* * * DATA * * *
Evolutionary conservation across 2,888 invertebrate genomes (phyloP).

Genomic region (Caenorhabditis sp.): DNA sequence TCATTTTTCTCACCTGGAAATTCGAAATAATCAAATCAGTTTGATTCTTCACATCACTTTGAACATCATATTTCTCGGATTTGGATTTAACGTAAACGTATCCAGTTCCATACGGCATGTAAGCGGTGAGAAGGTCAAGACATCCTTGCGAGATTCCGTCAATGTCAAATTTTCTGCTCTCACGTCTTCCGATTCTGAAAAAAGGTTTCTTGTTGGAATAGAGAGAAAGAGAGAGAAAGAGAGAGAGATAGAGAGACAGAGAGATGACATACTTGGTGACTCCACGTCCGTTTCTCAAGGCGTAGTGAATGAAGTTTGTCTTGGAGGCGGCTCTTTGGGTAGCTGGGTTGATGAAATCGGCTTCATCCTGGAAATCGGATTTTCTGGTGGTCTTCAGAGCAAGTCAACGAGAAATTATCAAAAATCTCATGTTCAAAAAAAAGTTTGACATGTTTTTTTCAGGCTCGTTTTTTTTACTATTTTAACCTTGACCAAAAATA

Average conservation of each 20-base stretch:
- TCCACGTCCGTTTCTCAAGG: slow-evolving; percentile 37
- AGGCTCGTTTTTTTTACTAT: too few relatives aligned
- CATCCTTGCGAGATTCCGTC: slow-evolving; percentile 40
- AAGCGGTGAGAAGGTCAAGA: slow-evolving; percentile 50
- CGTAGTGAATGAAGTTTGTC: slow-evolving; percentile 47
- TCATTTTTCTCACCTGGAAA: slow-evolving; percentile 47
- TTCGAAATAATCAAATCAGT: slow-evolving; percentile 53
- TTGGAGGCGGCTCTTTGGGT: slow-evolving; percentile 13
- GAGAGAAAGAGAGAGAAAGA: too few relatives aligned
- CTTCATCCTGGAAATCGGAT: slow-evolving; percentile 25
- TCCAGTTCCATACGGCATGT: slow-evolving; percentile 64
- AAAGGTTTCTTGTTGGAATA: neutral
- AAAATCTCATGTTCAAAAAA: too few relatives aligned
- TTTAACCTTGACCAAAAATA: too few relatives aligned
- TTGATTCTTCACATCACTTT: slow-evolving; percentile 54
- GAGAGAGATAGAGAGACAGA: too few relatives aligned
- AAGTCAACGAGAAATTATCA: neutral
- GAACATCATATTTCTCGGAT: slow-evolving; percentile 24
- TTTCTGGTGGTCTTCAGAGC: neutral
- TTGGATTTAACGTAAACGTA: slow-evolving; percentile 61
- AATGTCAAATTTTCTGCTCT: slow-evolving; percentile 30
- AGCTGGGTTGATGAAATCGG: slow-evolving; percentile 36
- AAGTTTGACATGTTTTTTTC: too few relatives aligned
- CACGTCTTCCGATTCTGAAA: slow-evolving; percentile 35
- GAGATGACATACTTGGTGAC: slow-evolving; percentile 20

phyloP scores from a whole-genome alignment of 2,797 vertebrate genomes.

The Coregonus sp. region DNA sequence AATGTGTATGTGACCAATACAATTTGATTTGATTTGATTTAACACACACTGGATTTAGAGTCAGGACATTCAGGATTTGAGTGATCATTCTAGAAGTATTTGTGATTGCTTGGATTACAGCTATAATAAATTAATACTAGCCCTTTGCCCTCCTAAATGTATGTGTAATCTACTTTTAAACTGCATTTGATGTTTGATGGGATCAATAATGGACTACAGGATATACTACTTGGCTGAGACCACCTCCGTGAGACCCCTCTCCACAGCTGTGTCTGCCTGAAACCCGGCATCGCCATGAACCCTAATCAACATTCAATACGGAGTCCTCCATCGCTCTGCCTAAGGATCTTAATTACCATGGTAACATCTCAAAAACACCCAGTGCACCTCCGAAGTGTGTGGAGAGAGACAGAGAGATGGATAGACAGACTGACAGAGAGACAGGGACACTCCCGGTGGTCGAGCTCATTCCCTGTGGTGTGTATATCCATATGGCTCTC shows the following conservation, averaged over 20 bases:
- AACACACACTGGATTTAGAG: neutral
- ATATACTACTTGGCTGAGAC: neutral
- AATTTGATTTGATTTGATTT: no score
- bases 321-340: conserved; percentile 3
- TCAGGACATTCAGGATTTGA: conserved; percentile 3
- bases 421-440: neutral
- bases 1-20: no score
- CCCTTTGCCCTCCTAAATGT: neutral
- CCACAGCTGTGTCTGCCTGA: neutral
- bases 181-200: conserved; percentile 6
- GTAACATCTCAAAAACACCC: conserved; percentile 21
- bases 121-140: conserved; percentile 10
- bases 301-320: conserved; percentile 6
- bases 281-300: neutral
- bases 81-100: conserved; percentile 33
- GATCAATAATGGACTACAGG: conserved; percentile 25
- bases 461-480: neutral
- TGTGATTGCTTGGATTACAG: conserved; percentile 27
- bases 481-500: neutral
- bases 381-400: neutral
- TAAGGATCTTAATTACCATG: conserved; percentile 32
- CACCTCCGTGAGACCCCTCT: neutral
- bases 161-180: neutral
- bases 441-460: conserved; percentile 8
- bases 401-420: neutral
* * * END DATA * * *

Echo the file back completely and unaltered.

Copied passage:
Evolutionary conservation across 2,888 invertebrate genomes (phyloP).

Genomic region (Caenorhabditis sp.): DNA sequence TCATTTTTCTCACCTGGAAATTCGAAATAATCAAATCAGTTTGATTCTTCACATCACTTTGAACATCATATTTCTCGGATTTGGATTTAACGTAAACGTATCCAGTTCCATACGGCATGTAAGCGGTGAGAAGGTCAAGACATCCTTGCGAGATTCCGTCAATGTCAAATTTTCTGCTCTCACGTCTTCCGATTCTGAAAAAAGGTTTCTTGTTGGAATAGAGAGAAAGAGAGAGAAAGAGAGAGAGATAGAGAGACAGAGAGATGACATACTTGGTGACTCCACGTCCGTTTCTCAAGGCGTAGTGAATGAAGTTTGTCTTGGAGGCGGCTCTTTGGGTAGCTGGGTTGATGAAATCGGCTTCATCCTGGAAATCGGATTTTCTGGTGGTCTTCAGAGCAAGTCAACGAGAAATTATCAAAAATCTCATGTTCAAAAAAAAGTTTGACATGTTTTTTTCAGGCTCGTTTTTTTTACTATTTTAACCTTGACCAAAAATA

Average conservation of each 20-base stretch:
- TCCACGTCCGTTTCTCAAGG: slow-evolving; percentile 37
- AGGCTCGTTTTTTTTACTAT: too few relatives aligned
- CATCCTTGCGAGATTCCGTC: slow-evolving; percentile 40
- AAGCGGTGAGAAGGTCAAGA: slow-evolving; percentile 50
- CGTAGTGAATGAAGTTTGTC: slow-evolving; percentile 47
- TCATTTTTCTCACCTGGAAA: slow-evolving; percentile 47
- TTCGAAATAATCAAATCAGT: slow-evolving; percentile 53
- TTGGAGGCGGCTCTTTGGGT: slow-evolving; percentile 13
- GAGAGAAAGAGAGAGAAAGA: too few relatives aligned
- CTTCATCCTGGAAATCGGAT: slow-evolving; percentile 25
- TCCAGTTCCATACGGCATGT: slow-evolving; percentile 64
- AAAGGTTTCTTGTTGGAATA: neutral
- AAAATCTCATGTTCAAAAAA: too few relatives aligned
- TTTAACCTTGACCAAAAATA: too few relatives aligned
- TTGATTCTTCACATCACTTT: slow-evolving; percentile 54
- GAGAGAGATAGAGAGACAGA: too few relatives aligned
- AAGTCAACGAGAAATTATCA: neutral
- GAACATCATATTTCTCGGAT: slow-evolving; percentile 24
- TTTCTGGTGGTCTTCAGAGC: neutral
- TTGGATTTAACGTAAACGTA: slow-evolving; percentile 61
- AATGTCAAATTTTCTGCTCT: slow-evolving; percentile 30
- AGCTGGGTTGATGAAATCGG: slow-evolving; percentile 36
- AAGTTTGACATGTTTTTTTC: too few relatives aligned
- CACGTCTTCCGATTCTGAAA: slow-evolving; percentile 35
- GAGATGACATACTTGGTGAC: slow-evolving; percentile 20

phyloP scores from a whole-genome alignment of 2,797 vertebrate genomes.

The Coregonus sp. region DNA sequence AATGTGTATGTGACCAATACAATTTGATTTGATTTGATTTAACACACACTGGATTTAGAGTCAGGACATTCAGGATTTGAGTGATCATTCTAGAAGTATTTGTGATTGCTTGGATTACAGCTATAATAAATTAATACTAGCCCTTTGCCCTCCTAAATGTATGTGTAATCTACTTTTAAACTGCATTTGATGTTTGATGGGATCAATAATGGACTACAGGATATACTACTTGGCTGAGACCACCTCCGTGAGACCCCTCTCCACAGCTGTGTCTGCCTGAAACCCGGCATCGCCATGAACCCTAATCAACATTCAATACGGAGTCCTCCATCGCTCTGCCTAAGGATCTTAATTACCATGGTAACATCTCAAAAACACCCAGTGCACCTCCGAAGTGTGTGGAGAGAGACAGAGAGATGGATAGACAGACTGACAGAGAGACAGGGACACTCCCGGTGGTCGAGCTCATTCCCTGTGGTGTGTATATCCATATGGCTCTC shows the following conservation, averaged over 20 bases:
- AACACACACTGGATTTAGAG: neutral
- ATATACTACTTGGCTGAGAC: neutral
- AATTTGATTTGATTTGATTT: no score
- bases 321-340: conserved; percentile 3
- TCAGGACATTCAGGATTTGA: conserved; percentile 3
- bases 421-440: neutral
- bases 1-20: no score
- CCCTTTGCCCTCCTAAATGT: neutral
- CCACAGCTGTGTCTGCCTGA: neutral
- bases 181-200: conserved; percentile 6
- GTAACATCTCAAAAACACCC: conserved; percentile 21
- bases 121-140: conserved; percentile 10
- bases 301-320: conserved; percentile 6
- bases 281-300: neutral
- bases 81-100: conserved; percentile 33
- GATCAATAATGGACTACAGG: conserved; percentile 25
- bases 461-480: neutral
- TGTGATTGCTTGGATTACAG: conserved; percentile 27
- bases 481-500: neutral
- bases 381-400: neutral
- TAAGGATCTTAATTACCATG: conserved; percentile 32
- CACCTCCGTGAGACCCCTCT: neutral
- bases 161-180: neutral
- bases 441-460: conserved; percentile 8
- bases 401-420: neutral